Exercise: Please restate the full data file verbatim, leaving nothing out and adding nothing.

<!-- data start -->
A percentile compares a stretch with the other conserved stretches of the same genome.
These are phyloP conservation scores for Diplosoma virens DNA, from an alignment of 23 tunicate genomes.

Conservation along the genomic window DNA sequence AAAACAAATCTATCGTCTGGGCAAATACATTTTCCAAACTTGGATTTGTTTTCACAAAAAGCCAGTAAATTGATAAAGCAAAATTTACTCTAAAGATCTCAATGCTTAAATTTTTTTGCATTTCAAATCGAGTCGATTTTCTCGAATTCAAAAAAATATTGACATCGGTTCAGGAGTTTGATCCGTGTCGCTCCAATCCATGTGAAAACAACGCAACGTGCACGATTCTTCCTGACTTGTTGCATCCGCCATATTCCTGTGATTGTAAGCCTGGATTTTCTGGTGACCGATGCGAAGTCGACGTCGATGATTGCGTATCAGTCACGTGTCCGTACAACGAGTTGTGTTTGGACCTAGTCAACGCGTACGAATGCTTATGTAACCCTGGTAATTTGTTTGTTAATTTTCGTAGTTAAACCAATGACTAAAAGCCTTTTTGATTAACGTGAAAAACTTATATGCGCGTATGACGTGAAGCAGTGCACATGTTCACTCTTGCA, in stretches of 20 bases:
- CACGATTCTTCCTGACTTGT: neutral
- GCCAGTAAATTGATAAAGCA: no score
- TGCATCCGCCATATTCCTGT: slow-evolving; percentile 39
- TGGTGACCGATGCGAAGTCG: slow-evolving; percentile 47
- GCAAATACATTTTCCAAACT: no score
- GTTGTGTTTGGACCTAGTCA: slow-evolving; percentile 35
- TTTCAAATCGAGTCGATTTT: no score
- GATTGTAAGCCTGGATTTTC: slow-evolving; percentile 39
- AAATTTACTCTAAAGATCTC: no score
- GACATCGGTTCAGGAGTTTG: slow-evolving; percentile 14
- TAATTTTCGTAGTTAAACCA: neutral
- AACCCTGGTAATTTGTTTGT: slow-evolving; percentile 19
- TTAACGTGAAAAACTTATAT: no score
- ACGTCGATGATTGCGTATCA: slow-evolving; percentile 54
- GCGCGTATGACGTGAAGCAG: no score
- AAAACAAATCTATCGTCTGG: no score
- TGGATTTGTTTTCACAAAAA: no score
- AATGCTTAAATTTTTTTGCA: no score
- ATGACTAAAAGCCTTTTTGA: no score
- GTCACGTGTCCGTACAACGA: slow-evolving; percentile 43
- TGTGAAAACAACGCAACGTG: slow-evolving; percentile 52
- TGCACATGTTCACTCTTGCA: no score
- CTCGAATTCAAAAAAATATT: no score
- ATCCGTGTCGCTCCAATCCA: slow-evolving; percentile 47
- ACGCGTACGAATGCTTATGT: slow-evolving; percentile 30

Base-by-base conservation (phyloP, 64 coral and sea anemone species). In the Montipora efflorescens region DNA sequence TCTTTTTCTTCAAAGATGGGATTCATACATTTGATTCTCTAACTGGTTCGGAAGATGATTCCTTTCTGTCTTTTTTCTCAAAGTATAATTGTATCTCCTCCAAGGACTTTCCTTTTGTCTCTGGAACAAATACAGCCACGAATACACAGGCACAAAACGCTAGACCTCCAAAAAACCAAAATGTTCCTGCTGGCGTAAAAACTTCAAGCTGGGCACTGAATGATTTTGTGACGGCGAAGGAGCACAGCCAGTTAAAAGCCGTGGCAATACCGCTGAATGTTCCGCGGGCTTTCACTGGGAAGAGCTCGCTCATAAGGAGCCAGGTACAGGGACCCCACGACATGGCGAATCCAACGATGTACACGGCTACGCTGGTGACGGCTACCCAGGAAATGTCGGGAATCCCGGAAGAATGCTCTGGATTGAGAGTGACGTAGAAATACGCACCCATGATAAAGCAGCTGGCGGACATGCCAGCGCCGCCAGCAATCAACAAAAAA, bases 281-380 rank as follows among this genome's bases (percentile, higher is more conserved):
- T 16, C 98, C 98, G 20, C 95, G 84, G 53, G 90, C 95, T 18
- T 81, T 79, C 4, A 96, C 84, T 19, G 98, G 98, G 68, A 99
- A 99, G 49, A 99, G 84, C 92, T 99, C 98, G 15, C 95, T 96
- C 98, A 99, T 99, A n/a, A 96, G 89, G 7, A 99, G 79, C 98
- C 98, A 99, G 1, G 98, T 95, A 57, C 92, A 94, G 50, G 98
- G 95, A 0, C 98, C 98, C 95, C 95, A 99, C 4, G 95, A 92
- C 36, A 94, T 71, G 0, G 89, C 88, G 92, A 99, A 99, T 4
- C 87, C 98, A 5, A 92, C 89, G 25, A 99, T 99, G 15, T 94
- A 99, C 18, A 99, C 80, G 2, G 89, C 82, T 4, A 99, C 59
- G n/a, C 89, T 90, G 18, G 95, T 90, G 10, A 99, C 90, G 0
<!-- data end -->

A percentile compares a stretch with the other conserved stretches of the same genome.
These are phyloP conservation scores for Diplosoma virens DNA, from an alignment of 23 tunicate genomes.

Conservation along the genomic window DNA sequence AAAACAAATCTATCGTCTGGGCAAATACATTTTCCAAACTTGGATTTGTTTTCACAAAAAGCCAGTAAATTGATAAAGCAAAATTTACTCTAAAGATCTCAATGCTTAAATTTTTTTGCATTTCAAATCGAGTCGATTTTCTCGAATTCAAAAAAATATTGACATCGGTTCAGGAGTTTGATCCGTGTCGCTCCAATCCATGTGAAAACAACGCAACGTGCACGATTCTTCCTGACTTGTTGCATCCGCCATATTCCTGTGATTGTAAGCCTGGATTTTCTGGTGACCGATGCGAAGTCGACGTCGATGATTGCGTATCAGTCACGTGTCCGTACAACGAGTTGTGTTTGGACCTAGTCAACGCGTACGAATGCTTATGTAACCCTGGTAATTTGTTTGTTAATTTTCGTAGTTAAACCAATGACTAAAAGCCTTTTTGATTAACGTGAAAAACTTATATGCGCGTATGACGTGAAGCAGTGCACATGTTCACTCTTGCA, in stretches of 20 bases:
- CACGATTCTTCCTGACTTGT: neutral
- GCCAGTAAATTGATAAAGCA: no score
- TGCATCCGCCATATTCCTGT: slow-evolving; percentile 39
- TGGTGACCGATGCGAAGTCG: slow-evolving; percentile 47
- GCAAATACATTTTCCAAACT: no score
- GTTGTGTTTGGACCTAGTCA: slow-evolving; percentile 35
- TTTCAAATCGAGTCGATTTT: no score
- GATTGTAAGCCTGGATTTTC: slow-evolving; percentile 39
- AAATTTACTCTAAAGATCTC: no score
- GACATCGGTTCAGGAGTTTG: slow-evolving; percentile 14
- TAATTTTCGTAGTTAAACCA: neutral
- AACCCTGGTAATTTGTTTGT: slow-evolving; percentile 19
- TTAACGTGAAAAACTTATAT: no score
- ACGTCGATGATTGCGTATCA: slow-evolving; percentile 54
- GCGCGTATGACGTGAAGCAG: no score
- AAAACAAATCTATCGTCTGG: no score
- TGGATTTGTTTTCACAAAAA: no score
- AATGCTTAAATTTTTTTGCA: no score
- ATGACTAAAAGCCTTTTTGA: no score
- GTCACGTGTCCGTACAACGA: slow-evolving; percentile 43
- TGTGAAAACAACGCAACGTG: slow-evolving; percentile 52
- TGCACATGTTCACTCTTGCA: no score
- CTCGAATTCAAAAAAATATT: no score
- ATCCGTGTCGCTCCAATCCA: slow-evolving; percentile 47
- ACGCGTACGAATGCTTATGT: slow-evolving; percentile 30

Base-by-base conservation (phyloP, 64 coral and sea anemone species). In the Montipora efflorescens region DNA sequence TCTTTTTCTTCAAAGATGGGATTCATACATTTGATTCTCTAACTGGTTCGGAAGATGATTCCTTTCTGTCTTTTTTCTCAAAGTATAATTGTATCTCCTCCAAGGACTTTCCTTTTGTCTCTGGAACAAATACAGCCACGAATACACAGGCACAAAACGCTAGACCTCCAAAAAACCAAAATGTTCCTGCTGGCGTAAAAACTTCAAGCTGGGCACTGAATGATTTTGTGACGGCGAAGGAGCACAGCCAGTTAAAAGCCGTGGCAATACCGCTGAATGTTCCGCGGGCTTTCACTGGGAAGAGCTCGCTCATAAGGAGCCAGGTACAGGGACCCCACGACATGGCGAATCCAACGATGTACACGGCTACGCTGGTGACGGCTACCCAGGAAATGTCGGGAATCCCGGAAGAATGCTCTGGATTGAGAGTGACGTAGAAATACGCACCCATGATAAAGCAGCTGGCGGACATGCCAGCGCCGCCAGCAATCAACAAAAAA, bases 281-380 rank as follows among this genome's bases (percentile, higher is more conserved):
- T 16, C 98, C 98, G 20, C 95, G 84, G 53, G 90, C 95, T 18
- T 81, T 79, C 4, A 96, C 84, T 19, G 98, G 98, G 68, A 99
- A 99, G 49, A 99, G 84, C 92, T 99, C 98, G 15, C 95, T 96
- C 98, A 99, T 99, A n/a, A 96, G 89, G 7, A 99, G 79, C 98
- C 98, A 99, G 1, G 98, T 95, A 57, C 92, A 94, G 50, G 98
- G 95, A 0, C 98, C 98, C 95, C 95, A 99, C 4, G 95, A 92
- C 36, A 94, T 71, G 0, G 89, C 88, G 92, A 99, A 99, T 4
- C 87, C 98, A 5, A 92, C 89, G 25, A 99, T 99, G 15, T 94
- A 99, C 18, A 99, C 80, G 2, G 89, C 82, T 4, A 99, C 59
- G n/a, C 89, T 90, G 18, G 95, T 90, G 10, A 99, C 90, G 0